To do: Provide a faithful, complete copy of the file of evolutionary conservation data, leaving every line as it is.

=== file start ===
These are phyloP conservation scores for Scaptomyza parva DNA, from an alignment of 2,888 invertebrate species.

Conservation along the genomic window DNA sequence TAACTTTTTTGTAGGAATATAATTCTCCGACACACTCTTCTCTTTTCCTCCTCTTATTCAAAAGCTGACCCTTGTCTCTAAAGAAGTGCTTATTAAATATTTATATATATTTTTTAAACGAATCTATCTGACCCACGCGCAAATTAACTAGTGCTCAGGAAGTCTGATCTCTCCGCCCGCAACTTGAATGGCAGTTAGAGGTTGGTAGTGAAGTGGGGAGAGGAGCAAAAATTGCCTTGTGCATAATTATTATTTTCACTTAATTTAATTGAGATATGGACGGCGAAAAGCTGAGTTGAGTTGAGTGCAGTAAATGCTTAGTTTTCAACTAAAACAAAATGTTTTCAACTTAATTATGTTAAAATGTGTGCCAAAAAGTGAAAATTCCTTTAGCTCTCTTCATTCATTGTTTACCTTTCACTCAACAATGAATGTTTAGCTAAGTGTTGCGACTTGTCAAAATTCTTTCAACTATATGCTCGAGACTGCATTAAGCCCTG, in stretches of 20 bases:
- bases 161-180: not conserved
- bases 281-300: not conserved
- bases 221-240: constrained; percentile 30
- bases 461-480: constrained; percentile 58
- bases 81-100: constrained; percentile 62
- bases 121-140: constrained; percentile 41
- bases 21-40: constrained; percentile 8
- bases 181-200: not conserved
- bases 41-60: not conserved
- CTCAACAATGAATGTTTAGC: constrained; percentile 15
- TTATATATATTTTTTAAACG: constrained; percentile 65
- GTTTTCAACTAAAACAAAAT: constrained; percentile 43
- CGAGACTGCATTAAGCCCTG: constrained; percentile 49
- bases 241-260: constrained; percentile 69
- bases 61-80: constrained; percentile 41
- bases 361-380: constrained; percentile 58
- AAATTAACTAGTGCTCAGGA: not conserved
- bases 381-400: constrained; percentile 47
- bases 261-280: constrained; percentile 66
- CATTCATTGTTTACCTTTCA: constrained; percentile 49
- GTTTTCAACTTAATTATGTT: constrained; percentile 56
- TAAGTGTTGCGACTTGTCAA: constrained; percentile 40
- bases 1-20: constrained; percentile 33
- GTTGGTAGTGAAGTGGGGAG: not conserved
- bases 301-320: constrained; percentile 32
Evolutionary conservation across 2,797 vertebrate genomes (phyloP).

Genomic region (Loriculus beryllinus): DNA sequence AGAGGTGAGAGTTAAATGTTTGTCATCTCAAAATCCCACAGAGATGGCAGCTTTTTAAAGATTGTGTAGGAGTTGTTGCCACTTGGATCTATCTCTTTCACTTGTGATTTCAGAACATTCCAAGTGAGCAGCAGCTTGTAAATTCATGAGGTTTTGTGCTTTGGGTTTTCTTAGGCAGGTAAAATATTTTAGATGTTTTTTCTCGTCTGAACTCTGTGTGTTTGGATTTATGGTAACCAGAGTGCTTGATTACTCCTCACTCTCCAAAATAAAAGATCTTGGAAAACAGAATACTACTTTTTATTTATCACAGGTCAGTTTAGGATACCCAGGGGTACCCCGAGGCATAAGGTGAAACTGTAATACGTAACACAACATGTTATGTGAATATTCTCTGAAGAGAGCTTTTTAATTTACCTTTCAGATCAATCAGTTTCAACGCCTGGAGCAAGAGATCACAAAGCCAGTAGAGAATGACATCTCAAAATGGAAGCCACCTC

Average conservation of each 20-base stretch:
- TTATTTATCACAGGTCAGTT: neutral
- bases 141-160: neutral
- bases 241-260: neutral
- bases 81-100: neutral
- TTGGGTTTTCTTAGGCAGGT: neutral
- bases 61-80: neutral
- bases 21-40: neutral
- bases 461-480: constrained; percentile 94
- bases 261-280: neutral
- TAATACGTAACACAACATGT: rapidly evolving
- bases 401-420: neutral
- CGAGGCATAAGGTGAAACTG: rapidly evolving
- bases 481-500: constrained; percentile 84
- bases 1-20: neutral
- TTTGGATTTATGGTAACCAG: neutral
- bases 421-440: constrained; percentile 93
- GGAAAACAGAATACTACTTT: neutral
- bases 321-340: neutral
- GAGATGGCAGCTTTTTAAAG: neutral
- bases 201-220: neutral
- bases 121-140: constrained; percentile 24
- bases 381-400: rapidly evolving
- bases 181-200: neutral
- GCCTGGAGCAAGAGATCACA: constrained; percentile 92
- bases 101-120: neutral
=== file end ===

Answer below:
These are phyloP conservation scores for Scaptomyza parva DNA, from an alignment of 2,888 invertebrate species.

Conservation along the genomic window DNA sequence TAACTTTTTTGTAGGAATATAATTCTCCGACACACTCTTCTCTTTTCCTCCTCTTATTCAAAAGCTGACCCTTGTCTCTAAAGAAGTGCTTATTAAATATTTATATATATTTTTTAAACGAATCTATCTGACCCACGCGCAAATTAACTAGTGCTCAGGAAGTCTGATCTCTCCGCCCGCAACTTGAATGGCAGTTAGAGGTTGGTAGTGAAGTGGGGAGAGGAGCAAAAATTGCCTTGTGCATAATTATTATTTTCACTTAATTTAATTGAGATATGGACGGCGAAAAGCTGAGTTGAGTTGAGTGCAGTAAATGCTTAGTTTTCAACTAAAACAAAATGTTTTCAACTTAATTATGTTAAAATGTGTGCCAAAAAGTGAAAATTCCTTTAGCTCTCTTCATTCATTGTTTACCTTTCACTCAACAATGAATGTTTAGCTAAGTGTTGCGACTTGTCAAAATTCTTTCAACTATATGCTCGAGACTGCATTAAGCCCTG, in stretches of 20 bases:
- bases 161-180: not conserved
- bases 281-300: not conserved
- bases 221-240: constrained; percentile 30
- bases 461-480: constrained; percentile 58
- bases 81-100: constrained; percentile 62
- bases 121-140: constrained; percentile 41
- bases 21-40: constrained; percentile 8
- bases 181-200: not conserved
- bases 41-60: not conserved
- CTCAACAATGAATGTTTAGC: constrained; percentile 15
- TTATATATATTTTTTAAACG: constrained; percentile 65
- GTTTTCAACTAAAACAAAAT: constrained; percentile 43
- CGAGACTGCATTAAGCCCTG: constrained; percentile 49
- bases 241-260: constrained; percentile 69
- bases 61-80: constrained; percentile 41
- bases 361-380: constrained; percentile 58
- AAATTAACTAGTGCTCAGGA: not conserved
- bases 381-400: constrained; percentile 47
- bases 261-280: constrained; percentile 66
- CATTCATTGTTTACCTTTCA: constrained; percentile 49
- GTTTTCAACTTAATTATGTT: constrained; percentile 56
- TAAGTGTTGCGACTTGTCAA: constrained; percentile 40
- bases 1-20: constrained; percentile 33
- GTTGGTAGTGAAGTGGGGAG: not conserved
- bases 301-320: constrained; percentile 32
Evolutionary conservation across 2,797 vertebrate genomes (phyloP).

Genomic region (Loriculus beryllinus): DNA sequence AGAGGTGAGAGTTAAATGTTTGTCATCTCAAAATCCCACAGAGATGGCAGCTTTTTAAAGATTGTGTAGGAGTTGTTGCCACTTGGATCTATCTCTTTCACTTGTGATTTCAGAACATTCCAAGTGAGCAGCAGCTTGTAAATTCATGAGGTTTTGTGCTTTGGGTTTTCTTAGGCAGGTAAAATATTTTAGATGTTTTTTCTCGTCTGAACTCTGTGTGTTTGGATTTATGGTAACCAGAGTGCTTGATTACTCCTCACTCTCCAAAATAAAAGATCTTGGAAAACAGAATACTACTTTTTATTTATCACAGGTCAGTTTAGGATACCCAGGGGTACCCCGAGGCATAAGGTGAAACTGTAATACGTAACACAACATGTTATGTGAATATTCTCTGAAGAGAGCTTTTTAATTTACCTTTCAGATCAATCAGTTTCAACGCCTGGAGCAAGAGATCACAAAGCCAGTAGAGAATGACATCTCAAAATGGAAGCCACCTC

Average conservation of each 20-base stretch:
- TTATTTATCACAGGTCAGTT: neutral
- bases 141-160: neutral
- bases 241-260: neutral
- bases 81-100: neutral
- TTGGGTTTTCTTAGGCAGGT: neutral
- bases 61-80: neutral
- bases 21-40: neutral
- bases 461-480: constrained; percentile 94
- bases 261-280: neutral
- TAATACGTAACACAACATGT: rapidly evolving
- bases 401-420: neutral
- CGAGGCATAAGGTGAAACTG: rapidly evolving
- bases 481-500: constrained; percentile 84
- bases 1-20: neutral
- TTTGGATTTATGGTAACCAG: neutral
- bases 421-440: constrained; percentile 93
- GGAAAACAGAATACTACTTT: neutral
- bases 321-340: neutral
- GAGATGGCAGCTTTTTAAAG: neutral
- bases 201-220: neutral
- bases 121-140: constrained; percentile 24
- bases 381-400: rapidly evolving
- bases 181-200: neutral
- GCCTGGAGCAAGAGATCACA: constrained; percentile 92
- bases 101-120: neutral